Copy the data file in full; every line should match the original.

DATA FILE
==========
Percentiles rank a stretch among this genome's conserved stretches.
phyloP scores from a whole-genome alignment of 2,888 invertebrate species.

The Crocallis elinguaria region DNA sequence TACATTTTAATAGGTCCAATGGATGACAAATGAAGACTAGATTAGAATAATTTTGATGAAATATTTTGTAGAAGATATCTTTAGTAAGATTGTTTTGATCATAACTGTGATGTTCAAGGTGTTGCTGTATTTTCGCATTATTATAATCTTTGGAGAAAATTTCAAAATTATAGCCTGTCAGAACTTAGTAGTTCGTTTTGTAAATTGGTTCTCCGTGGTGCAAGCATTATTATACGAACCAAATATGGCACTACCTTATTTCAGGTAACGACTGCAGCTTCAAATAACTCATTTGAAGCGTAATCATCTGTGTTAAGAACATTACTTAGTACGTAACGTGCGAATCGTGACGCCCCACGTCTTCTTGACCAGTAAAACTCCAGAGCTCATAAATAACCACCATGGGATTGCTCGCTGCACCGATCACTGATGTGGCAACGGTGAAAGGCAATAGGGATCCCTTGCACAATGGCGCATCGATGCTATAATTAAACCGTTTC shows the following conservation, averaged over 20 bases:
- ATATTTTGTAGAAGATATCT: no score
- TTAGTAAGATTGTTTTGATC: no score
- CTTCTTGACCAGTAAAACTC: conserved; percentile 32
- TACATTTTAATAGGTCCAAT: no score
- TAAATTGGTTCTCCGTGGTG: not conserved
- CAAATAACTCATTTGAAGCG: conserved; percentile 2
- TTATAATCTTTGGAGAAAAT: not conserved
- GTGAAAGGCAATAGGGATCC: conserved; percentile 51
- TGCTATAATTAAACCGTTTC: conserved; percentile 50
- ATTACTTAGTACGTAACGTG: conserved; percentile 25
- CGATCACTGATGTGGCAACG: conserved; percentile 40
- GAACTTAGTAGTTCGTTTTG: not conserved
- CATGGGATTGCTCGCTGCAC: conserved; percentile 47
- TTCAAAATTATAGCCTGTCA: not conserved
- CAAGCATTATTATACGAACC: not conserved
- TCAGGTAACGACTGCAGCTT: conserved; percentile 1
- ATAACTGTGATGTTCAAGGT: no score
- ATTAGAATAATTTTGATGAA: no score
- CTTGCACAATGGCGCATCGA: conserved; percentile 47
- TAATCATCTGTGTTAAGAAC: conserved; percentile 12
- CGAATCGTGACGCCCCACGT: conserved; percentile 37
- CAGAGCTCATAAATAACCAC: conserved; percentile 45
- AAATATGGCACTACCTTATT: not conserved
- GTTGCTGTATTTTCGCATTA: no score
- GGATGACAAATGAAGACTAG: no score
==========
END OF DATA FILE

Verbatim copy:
Percentiles rank a stretch among this genome's conserved stretches.
phyloP scores from a whole-genome alignment of 2,888 invertebrate species.

The Crocallis elinguaria region DNA sequence TACATTTTAATAGGTCCAATGGATGACAAATGAAGACTAGATTAGAATAATTTTGATGAAATATTTTGTAGAAGATATCTTTAGTAAGATTGTTTTGATCATAACTGTGATGTTCAAGGTGTTGCTGTATTTTCGCATTATTATAATCTTTGGAGAAAATTTCAAAATTATAGCCTGTCAGAACTTAGTAGTTCGTTTTGTAAATTGGTTCTCCGTGGTGCAAGCATTATTATACGAACCAAATATGGCACTACCTTATTTCAGGTAACGACTGCAGCTTCAAATAACTCATTTGAAGCGTAATCATCTGTGTTAAGAACATTACTTAGTACGTAACGTGCGAATCGTGACGCCCCACGTCTTCTTGACCAGTAAAACTCCAGAGCTCATAAATAACCACCATGGGATTGCTCGCTGCACCGATCACTGATGTGGCAACGGTGAAAGGCAATAGGGATCCCTTGCACAATGGCGCATCGATGCTATAATTAAACCGTTTC shows the following conservation, averaged over 20 bases:
- ATATTTTGTAGAAGATATCT: no score
- TTAGTAAGATTGTTTTGATC: no score
- CTTCTTGACCAGTAAAACTC: conserved; percentile 32
- TACATTTTAATAGGTCCAAT: no score
- TAAATTGGTTCTCCGTGGTG: not conserved
- CAAATAACTCATTTGAAGCG: conserved; percentile 2
- TTATAATCTTTGGAGAAAAT: not conserved
- GTGAAAGGCAATAGGGATCC: conserved; percentile 51
- TGCTATAATTAAACCGTTTC: conserved; percentile 50
- ATTACTTAGTACGTAACGTG: conserved; percentile 25
- CGATCACTGATGTGGCAACG: conserved; percentile 40
- GAACTTAGTAGTTCGTTTTG: not conserved
- CATGGGATTGCTCGCTGCAC: conserved; percentile 47
- TTCAAAATTATAGCCTGTCA: not conserved
- CAAGCATTATTATACGAACC: not conserved
- TCAGGTAACGACTGCAGCTT: conserved; percentile 1
- ATAACTGTGATGTTCAAGGT: no score
- ATTAGAATAATTTTGATGAA: no score
- CTTGCACAATGGCGCATCGA: conserved; percentile 47
- TAATCATCTGTGTTAAGAAC: conserved; percentile 12
- CGAATCGTGACGCCCCACGT: conserved; percentile 37
- CAGAGCTCATAAATAACCAC: conserved; percentile 45
- AAATATGGCACTACCTTATT: not conserved
- GTTGCTGTATTTTCGCATTA: no score
- GGATGACAAATGAAGACTAG: no score